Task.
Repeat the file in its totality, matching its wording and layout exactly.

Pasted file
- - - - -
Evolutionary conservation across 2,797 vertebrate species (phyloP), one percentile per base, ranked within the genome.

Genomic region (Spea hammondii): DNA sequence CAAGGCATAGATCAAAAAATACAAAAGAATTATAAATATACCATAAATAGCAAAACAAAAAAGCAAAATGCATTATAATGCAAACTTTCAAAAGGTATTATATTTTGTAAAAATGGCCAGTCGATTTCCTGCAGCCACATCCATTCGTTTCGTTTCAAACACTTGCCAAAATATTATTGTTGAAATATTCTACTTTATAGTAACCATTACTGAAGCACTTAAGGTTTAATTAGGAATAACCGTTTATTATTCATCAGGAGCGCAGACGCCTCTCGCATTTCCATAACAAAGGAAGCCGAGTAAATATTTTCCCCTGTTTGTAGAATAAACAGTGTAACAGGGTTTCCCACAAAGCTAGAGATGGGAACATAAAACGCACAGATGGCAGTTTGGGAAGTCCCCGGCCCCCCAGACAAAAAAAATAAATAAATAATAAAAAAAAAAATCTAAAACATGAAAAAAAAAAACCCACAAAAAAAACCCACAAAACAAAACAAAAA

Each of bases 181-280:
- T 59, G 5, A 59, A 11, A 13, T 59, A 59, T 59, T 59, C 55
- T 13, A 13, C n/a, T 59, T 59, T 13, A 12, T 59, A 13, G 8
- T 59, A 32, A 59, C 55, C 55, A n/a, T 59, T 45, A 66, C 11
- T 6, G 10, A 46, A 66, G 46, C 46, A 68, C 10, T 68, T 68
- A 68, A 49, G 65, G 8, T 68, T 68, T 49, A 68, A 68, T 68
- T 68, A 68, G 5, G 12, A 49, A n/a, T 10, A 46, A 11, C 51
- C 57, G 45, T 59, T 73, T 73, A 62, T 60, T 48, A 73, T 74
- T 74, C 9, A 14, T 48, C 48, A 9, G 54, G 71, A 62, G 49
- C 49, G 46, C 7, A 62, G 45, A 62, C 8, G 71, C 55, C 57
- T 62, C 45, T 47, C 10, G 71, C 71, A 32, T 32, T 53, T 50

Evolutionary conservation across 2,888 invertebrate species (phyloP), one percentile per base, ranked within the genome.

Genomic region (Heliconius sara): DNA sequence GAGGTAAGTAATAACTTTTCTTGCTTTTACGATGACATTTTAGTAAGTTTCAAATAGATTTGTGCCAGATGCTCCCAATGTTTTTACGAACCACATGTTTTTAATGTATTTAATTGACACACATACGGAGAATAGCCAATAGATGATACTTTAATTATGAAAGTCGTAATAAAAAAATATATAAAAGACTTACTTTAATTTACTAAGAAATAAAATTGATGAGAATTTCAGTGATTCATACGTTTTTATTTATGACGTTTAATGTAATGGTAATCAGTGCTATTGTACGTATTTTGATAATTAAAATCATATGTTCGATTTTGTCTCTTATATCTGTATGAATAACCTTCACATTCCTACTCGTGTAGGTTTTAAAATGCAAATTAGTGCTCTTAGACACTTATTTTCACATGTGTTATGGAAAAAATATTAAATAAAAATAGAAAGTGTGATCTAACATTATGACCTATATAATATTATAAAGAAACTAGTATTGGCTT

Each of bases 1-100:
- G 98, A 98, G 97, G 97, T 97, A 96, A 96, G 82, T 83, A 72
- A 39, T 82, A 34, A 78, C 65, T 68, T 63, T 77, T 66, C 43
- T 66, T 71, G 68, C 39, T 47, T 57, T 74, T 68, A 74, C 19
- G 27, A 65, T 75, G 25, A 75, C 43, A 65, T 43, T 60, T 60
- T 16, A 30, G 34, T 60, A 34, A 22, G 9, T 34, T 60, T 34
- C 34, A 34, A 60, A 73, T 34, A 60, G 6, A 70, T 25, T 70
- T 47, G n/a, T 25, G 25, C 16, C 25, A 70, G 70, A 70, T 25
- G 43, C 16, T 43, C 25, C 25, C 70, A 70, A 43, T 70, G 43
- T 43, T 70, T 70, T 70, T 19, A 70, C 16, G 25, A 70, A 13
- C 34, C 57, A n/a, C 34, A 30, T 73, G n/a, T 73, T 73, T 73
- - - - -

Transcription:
Evolutionary conservation across 2,797 vertebrate species (phyloP), one percentile per base, ranked within the genome.

Genomic region (Spea hammondii): DNA sequence CAAGGCATAGATCAAAAAATACAAAAGAATTATAAATATACCATAAATAGCAAAACAAAAAAGCAAAATGCATTATAATGCAAACTTTCAAAAGGTATTATATTTTGTAAAAATGGCCAGTCGATTTCCTGCAGCCACATCCATTCGTTTCGTTTCAAACACTTGCCAAAATATTATTGTTGAAATATTCTACTTTATAGTAACCATTACTGAAGCACTTAAGGTTTAATTAGGAATAACCGTTTATTATTCATCAGGAGCGCAGACGCCTCTCGCATTTCCATAACAAAGGAAGCCGAGTAAATATTTTCCCCTGTTTGTAGAATAAACAGTGTAACAGGGTTTCCCACAAAGCTAGAGATGGGAACATAAAACGCACAGATGGCAGTTTGGGAAGTCCCCGGCCCCCCAGACAAAAAAAATAAATAAATAATAAAAAAAAAAATCTAAAACATGAAAAAAAAAAACCCACAAAAAAAACCCACAAAACAAAACAAAAA

Each of bases 181-280:
- T 59, G 5, A 59, A 11, A 13, T 59, A 59, T 59, T 59, C 55
- T 13, A 13, C n/a, T 59, T 59, T 13, A 12, T 59, A 13, G 8
- T 59, A 32, A 59, C 55, C 55, A n/a, T 59, T 45, A 66, C 11
- T 6, G 10, A 46, A 66, G 46, C 46, A 68, C 10, T 68, T 68
- A 68, A 49, G 65, G 8, T 68, T 68, T 49, A 68, A 68, T 68
- T 68, A 68, G 5, G 12, A 49, A n/a, T 10, A 46, A 11, C 51
- C 57, G 45, T 59, T 73, T 73, A 62, T 60, T 48, A 73, T 74
- T 74, C 9, A 14, T 48, C 48, A 9, G 54, G 71, A 62, G 49
- C 49, G 46, C 7, A 62, G 45, A 62, C 8, G 71, C 55, C 57
- T 62, C 45, T 47, C 10, G 71, C 71, A 32, T 32, T 53, T 50

Evolutionary conservation across 2,888 invertebrate species (phyloP), one percentile per base, ranked within the genome.

Genomic region (Heliconius sara): DNA sequence GAGGTAAGTAATAACTTTTCTTGCTTTTACGATGACATTTTAGTAAGTTTCAAATAGATTTGTGCCAGATGCTCCCAATGTTTTTACGAACCACATGTTTTTAATGTATTTAATTGACACACATACGGAGAATAGCCAATAGATGATACTTTAATTATGAAAGTCGTAATAAAAAAATATATAAAAGACTTACTTTAATTTACTAAGAAATAAAATTGATGAGAATTTCAGTGATTCATACGTTTTTATTTATGACGTTTAATGTAATGGTAATCAGTGCTATTGTACGTATTTTGATAATTAAAATCATATGTTCGATTTTGTCTCTTATATCTGTATGAATAACCTTCACATTCCTACTCGTGTAGGTTTTAAAATGCAAATTAGTGCTCTTAGACACTTATTTTCACATGTGTTATGGAAAAAATATTAAATAAAAATAGAAAGTGTGATCTAACATTATGACCTATATAATATTATAAAGAAACTAGTATTGGCTT

Each of bases 1-100:
- G 98, A 98, G 97, G 97, T 97, A 96, A 96, G 82, T 83, A 72
- A 39, T 82, A 34, A 78, C 65, T 68, T 63, T 77, T 66, C 43
- T 66, T 71, G 68, C 39, T 47, T 57, T 74, T 68, A 74, C 19
- G 27, A 65, T 75, G 25, A 75, C 43, A 65, T 43, T 60, T 60
- T 16, A 30, G 34, T 60, A 34, A 22, G 9, T 34, T 60, T 34
- C 34, A 34, A 60, A 73, T 34, A 60, G 6, A 70, T 25, T 70
- T 47, G n/a, T 25, G 25, C 16, C 25, A 70, G 70, A 70, T 25
- G 43, C 16, T 43, C 25, C 25, C 70, A 70, A 43, T 70, G 43
- T 43, T 70, T 70, T 70, T 19, A 70, C 16, G 25, A 70, A 13
- C 34, C 57, A n/a, C 34, A 30, T 73, G n/a, T 73, T 73, T 73